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Tension is also cause for police soul-searching

NYPD Commissioner Bill Bratton at a news conference

NYPD Commissioner Bill Bratton at a news conference on Dec. 22, 2014 in Manhattan. Credit: Getty Images / Andrew Burton

In the wake of the senseless deaths of two police officers, a police union leader and the NYPD's political supporters have blamed everybody in sight whose views differ from theirs on the poisonous relationship between cops and blacks.

They need to get real. That's the only way things will get better.

Patrolmen's Benevolent Association president Patrick Lynch blamed New York City Mayor Bill de Blasio's words, actions and policies for the hostility toward cops.

"There's blood on many hands tonight. That blood on the hands starts at the steps of City Hall in the office of the mayor," Lynch said after Officers Wenjian Liu and Rafael Ramos were gunned down on Saturday by a 28-year-old black man with a long record of crimes and a sad history of mental illness.

Former New York Mayor Rudy Giuliani blamed President Barack Obama and protesters. Former Gov. George Pataki added U.S. Attorney General Eric Holder to the list, insisting his and de Blasio's "divisive anti-cop rhetoric" helped inspire the deranged cop killer. De Blasio blamed the news media for dividing the city.

There's some evidence that in his twisted mind, Ismaaiyl Brinsley believed he was punishing police for the deaths of Eric Garner and Michael Brown when he killed the cops, after shooting a girlfriend and before putting a slug in his own head. That's just crazy. There's no justification for killing two good men. And it made an explosive situation even worse.

But the bad blood between the NYPD and blacks predates the recent tragedies. And it won't get better until police accept that they are part of the problem, too. It has its roots in the history of racial oppression enforced by police, and has been inflamed in recent years by the long list of unarmed black men who've died at the hands of officers.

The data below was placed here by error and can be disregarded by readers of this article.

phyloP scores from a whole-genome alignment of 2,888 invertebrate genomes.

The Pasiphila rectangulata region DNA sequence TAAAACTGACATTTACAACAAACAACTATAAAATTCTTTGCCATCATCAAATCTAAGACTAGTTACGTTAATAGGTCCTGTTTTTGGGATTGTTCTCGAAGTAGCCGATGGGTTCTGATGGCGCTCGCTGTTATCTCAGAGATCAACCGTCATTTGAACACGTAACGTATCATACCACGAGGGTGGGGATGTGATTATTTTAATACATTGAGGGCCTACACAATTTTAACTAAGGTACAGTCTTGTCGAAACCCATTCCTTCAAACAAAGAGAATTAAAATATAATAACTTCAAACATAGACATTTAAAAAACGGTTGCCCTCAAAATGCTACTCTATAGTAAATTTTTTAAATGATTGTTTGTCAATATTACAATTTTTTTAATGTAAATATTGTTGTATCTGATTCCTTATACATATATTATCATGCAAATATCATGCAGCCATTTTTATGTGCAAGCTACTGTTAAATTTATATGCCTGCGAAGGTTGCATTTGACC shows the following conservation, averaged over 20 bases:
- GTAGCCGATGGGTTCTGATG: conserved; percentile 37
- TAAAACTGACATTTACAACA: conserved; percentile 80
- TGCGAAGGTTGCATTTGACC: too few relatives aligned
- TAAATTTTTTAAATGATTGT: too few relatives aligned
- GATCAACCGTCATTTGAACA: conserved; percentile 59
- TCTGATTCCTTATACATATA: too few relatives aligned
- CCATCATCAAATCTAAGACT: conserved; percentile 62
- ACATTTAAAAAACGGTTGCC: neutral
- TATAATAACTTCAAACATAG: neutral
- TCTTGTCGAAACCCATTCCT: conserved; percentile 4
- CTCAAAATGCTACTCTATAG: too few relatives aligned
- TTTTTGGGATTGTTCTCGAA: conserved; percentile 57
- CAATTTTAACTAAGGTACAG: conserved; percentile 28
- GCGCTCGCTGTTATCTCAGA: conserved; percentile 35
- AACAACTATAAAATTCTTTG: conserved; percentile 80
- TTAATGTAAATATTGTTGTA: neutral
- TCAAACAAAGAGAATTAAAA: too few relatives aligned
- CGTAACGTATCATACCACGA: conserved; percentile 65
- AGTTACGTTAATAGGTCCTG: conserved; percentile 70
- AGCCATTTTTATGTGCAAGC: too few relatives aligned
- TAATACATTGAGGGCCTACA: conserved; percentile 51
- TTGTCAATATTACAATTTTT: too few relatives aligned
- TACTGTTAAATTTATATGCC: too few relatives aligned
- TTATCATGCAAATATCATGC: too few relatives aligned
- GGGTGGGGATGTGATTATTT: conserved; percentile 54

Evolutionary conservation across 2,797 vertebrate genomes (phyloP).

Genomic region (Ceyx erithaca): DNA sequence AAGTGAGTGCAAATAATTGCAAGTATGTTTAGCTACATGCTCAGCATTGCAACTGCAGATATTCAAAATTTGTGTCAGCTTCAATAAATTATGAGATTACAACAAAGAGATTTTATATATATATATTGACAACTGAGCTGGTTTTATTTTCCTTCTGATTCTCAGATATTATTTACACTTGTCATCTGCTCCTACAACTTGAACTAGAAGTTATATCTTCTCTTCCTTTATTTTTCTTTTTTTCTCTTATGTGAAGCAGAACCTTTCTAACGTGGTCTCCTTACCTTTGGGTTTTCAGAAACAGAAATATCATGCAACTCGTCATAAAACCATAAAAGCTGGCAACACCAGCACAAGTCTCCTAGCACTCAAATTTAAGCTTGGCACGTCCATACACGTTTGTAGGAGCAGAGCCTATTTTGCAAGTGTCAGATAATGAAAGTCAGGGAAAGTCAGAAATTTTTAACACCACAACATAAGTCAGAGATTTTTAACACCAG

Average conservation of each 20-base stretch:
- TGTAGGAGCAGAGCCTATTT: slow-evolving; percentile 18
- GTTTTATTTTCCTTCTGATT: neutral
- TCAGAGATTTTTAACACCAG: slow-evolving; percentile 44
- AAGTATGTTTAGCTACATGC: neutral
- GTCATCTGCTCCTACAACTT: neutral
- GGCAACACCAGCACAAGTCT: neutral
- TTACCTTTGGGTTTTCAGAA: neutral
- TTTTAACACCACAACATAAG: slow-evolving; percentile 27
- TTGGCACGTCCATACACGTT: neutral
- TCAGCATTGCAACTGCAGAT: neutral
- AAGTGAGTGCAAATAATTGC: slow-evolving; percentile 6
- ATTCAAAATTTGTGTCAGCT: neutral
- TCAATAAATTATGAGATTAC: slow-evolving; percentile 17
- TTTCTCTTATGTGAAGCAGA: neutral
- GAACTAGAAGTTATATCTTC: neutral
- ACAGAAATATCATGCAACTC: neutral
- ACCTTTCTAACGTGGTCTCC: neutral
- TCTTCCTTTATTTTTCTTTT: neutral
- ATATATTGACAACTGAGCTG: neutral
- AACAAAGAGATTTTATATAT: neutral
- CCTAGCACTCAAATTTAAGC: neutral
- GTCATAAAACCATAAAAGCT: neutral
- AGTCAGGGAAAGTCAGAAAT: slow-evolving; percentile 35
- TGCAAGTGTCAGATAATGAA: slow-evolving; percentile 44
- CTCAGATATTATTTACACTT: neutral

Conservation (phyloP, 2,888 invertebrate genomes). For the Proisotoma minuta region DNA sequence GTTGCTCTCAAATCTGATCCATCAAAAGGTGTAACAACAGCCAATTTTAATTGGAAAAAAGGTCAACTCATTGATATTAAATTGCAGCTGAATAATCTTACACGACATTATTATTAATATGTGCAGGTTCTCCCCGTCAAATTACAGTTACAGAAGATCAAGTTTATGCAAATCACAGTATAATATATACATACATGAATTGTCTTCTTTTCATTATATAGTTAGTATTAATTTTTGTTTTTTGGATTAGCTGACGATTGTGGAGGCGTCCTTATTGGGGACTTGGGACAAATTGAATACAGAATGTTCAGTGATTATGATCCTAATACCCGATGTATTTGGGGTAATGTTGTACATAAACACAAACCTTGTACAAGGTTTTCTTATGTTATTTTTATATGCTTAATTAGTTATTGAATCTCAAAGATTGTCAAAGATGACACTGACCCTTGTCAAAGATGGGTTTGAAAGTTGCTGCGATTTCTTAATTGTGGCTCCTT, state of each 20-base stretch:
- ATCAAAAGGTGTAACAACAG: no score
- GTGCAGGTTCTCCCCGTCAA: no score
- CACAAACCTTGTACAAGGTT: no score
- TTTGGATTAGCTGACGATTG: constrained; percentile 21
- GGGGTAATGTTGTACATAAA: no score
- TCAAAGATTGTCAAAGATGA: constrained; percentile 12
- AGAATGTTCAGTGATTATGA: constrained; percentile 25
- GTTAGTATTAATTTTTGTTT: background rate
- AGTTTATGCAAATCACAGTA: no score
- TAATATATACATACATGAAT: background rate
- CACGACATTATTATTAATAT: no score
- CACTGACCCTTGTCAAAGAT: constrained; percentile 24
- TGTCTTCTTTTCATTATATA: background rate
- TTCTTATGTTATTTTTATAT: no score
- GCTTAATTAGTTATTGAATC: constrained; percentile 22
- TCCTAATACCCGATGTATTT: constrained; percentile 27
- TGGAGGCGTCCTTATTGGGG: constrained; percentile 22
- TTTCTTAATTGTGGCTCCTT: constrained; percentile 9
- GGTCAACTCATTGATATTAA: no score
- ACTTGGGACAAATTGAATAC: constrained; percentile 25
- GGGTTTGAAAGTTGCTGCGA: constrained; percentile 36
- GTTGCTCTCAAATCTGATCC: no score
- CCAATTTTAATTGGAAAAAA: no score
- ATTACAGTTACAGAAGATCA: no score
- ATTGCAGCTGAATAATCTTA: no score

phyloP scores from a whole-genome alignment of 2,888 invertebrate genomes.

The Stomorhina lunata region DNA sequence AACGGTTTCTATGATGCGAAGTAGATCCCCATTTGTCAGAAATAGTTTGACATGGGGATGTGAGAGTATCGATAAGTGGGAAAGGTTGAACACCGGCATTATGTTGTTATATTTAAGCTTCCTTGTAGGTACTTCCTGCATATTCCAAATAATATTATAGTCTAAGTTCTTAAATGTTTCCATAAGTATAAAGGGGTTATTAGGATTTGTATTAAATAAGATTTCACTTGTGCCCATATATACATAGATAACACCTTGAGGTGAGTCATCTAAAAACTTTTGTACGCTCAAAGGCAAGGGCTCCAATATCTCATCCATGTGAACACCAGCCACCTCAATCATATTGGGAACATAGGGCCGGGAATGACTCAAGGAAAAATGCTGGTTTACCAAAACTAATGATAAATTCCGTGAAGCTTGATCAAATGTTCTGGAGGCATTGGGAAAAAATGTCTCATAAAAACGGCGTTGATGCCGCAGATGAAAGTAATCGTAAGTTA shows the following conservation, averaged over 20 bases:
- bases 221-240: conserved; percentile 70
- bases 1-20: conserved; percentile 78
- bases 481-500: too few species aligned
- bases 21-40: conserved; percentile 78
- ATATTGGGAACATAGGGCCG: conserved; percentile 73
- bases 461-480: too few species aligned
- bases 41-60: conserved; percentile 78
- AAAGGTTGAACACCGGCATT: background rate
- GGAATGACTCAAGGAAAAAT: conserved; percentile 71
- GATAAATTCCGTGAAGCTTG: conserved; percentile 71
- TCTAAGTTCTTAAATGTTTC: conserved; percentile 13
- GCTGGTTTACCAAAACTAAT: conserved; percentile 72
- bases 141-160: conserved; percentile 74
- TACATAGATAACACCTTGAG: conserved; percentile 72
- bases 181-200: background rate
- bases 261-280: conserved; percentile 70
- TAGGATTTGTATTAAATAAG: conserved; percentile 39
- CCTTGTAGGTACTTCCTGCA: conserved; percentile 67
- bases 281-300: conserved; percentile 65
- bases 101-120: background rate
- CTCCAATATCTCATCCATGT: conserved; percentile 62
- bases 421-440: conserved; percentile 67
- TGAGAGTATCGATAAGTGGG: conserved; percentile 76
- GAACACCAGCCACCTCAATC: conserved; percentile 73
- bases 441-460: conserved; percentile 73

Amadou Diallo, 23. Patrick Dorismond, 26. Akai Gurley, 28. Ramarley Graham, 18. Sean Bell, 23. Reynaldo Cuevas, 20. Timothy Stansbury, 19. Ousmane Zongo, 43. And that's just a sampling from recent years in New York City, where the number of killings overall by police has actually dropped. Similar lists could be compiled for municipalities across the country.

In almost every instance, the officers involved were exonerated or never charged with a crime. And I can't remember a single time when police publicly allowed for even the possibility that an officer deserved any blame.

The pain of losing so many fathers, brothers, sons and spouses is as searing for loved ones when those men are black civilians as it is when those who die are good cops.

Add the recent indignities of stop-and-frisk and the inequities of mass incarceration, and it becomes clear there have been serious issues roiling the waters between blacks and law enforcement in New York City for a very long time. The best thing honorable officers could do is insist that the bullies, racists, brutes and incompetents are culled from the ranks.

But people who reflexively blame cops and those who reflexively give cops a pass are both part of the problem. So are the opportunists who just blame every political opponent in sight.

Alvin Bessent is a member of the Newsday editorial board.